Photo credit Bernadette Baksa(3 / 5)
When someone said to me to watch a play about Football, I did an audible groan.
I like football (not as much as rugby) but what could a play about Football really draw upon (let’s ignore Bend it like Beckham a sec…)
Stud, by Paloma Oakenfold, is not just about Football. Stud sees the current state of the sport and its homophobia in a society and world that is ever increasingly adjusting and accepting of LGBTQ+ communities. We are forever moving forward, yet in 2018, we are still going backwards in sport. Not only with homophobia but racism and sexism.
Stud sees a fantastic player, who has the whole world ahead of him, realise his sexuality, fall in love and yet make a real life changing decision which means either hiding who he really is or losing everything. There is a large essence of family and that union which also preys upon this big decision.
Stud only has two performers – Tom who is a constant. His life is the story and so it is imperative we always see him on stage, his emotions moving and how he continues life. The performer does this well and he plays a boy at a teenage age very well – all the moody, confusion that comes with teen life, with the addition of sexual confusion.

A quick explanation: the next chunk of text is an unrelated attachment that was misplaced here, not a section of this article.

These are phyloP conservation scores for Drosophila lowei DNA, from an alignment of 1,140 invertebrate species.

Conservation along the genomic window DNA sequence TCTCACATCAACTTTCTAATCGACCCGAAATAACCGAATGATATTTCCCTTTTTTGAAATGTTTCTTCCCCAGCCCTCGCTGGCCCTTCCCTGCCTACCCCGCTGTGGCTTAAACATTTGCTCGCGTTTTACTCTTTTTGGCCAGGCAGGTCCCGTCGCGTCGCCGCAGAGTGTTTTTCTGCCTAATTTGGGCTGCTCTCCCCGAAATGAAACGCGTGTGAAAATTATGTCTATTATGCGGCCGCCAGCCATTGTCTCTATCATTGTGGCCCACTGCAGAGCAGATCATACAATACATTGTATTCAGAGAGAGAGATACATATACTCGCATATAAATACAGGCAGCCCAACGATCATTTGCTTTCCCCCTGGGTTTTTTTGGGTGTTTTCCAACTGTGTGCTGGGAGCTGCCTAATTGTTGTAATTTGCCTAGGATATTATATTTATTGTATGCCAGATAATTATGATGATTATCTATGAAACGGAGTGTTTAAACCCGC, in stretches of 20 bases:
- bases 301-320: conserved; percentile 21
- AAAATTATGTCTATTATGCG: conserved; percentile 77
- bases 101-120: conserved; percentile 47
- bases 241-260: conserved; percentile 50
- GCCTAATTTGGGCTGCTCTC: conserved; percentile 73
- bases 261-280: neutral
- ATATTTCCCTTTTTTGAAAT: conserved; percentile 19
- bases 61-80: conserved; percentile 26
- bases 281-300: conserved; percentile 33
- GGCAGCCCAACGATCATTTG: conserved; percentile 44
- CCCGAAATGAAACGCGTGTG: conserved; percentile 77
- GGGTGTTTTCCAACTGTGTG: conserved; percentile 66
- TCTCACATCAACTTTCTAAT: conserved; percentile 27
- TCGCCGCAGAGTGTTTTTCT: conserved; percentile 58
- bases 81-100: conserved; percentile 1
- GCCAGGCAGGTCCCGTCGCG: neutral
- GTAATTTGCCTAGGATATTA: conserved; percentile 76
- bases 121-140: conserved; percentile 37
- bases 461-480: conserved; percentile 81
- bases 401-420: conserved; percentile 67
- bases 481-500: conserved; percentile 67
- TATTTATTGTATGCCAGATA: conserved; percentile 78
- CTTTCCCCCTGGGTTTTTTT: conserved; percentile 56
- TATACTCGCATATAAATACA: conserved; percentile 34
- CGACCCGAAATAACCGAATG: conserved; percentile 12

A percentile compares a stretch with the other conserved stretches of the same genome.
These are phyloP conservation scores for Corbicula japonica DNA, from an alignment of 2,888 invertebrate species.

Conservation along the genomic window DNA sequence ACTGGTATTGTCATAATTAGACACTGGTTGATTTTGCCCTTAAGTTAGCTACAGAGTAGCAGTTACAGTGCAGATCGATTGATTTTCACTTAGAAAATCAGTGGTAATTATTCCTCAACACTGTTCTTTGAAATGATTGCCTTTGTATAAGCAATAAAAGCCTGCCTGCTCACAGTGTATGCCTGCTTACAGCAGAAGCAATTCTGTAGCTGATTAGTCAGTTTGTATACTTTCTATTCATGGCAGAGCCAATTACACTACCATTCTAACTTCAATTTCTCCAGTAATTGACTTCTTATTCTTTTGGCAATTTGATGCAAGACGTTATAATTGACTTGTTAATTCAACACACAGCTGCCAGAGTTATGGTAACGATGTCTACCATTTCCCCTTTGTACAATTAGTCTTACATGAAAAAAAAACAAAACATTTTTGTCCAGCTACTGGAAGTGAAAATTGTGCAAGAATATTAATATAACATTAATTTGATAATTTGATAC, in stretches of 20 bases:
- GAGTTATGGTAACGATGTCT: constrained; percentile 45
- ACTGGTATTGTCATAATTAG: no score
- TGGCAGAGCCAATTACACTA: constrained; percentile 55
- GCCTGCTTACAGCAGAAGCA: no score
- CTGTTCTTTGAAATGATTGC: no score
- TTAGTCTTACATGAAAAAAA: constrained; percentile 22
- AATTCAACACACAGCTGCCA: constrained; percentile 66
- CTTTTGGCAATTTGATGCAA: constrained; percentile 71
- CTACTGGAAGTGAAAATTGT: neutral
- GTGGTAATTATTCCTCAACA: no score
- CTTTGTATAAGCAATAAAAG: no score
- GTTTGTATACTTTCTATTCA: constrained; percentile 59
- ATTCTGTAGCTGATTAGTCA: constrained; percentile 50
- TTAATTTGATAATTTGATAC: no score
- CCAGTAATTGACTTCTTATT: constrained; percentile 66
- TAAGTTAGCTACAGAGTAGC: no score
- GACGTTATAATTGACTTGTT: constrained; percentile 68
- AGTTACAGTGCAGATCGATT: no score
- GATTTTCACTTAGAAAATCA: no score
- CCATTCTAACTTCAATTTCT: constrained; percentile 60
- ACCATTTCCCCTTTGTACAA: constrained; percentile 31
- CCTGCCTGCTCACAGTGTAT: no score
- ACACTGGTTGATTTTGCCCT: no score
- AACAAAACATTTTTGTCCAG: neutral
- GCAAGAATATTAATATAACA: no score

His Dad/Coach/Love/miscellaneous characters chop and change with the other performer, all becoming very hammed up and comical, all apart from his love interest. While he does all of this in a brilliant way, I am not sure this works. Okay, it brings plenty of laughs and maybe we need that but to me it almost turned into a way of laughing at the conundrum Tom is going through and showing his love is all that matters. Which we soon find out is not the case – love, family and being yourself are all important and I feel that with these cartoonish characters, a little of the heartfelt emotion is lost.
I did however love the modernisation of the stage. The floor is astro-turf, the changing room seat is there, and all utilised no matter what the scene is. The music is camp and upbeat, also utilising the lighting and tech. And it suddenly gives a new dynamic to the duologues.
Stud is good fun, and while it tries its hardest to be everything, it struggles to merge the comedy and the serious.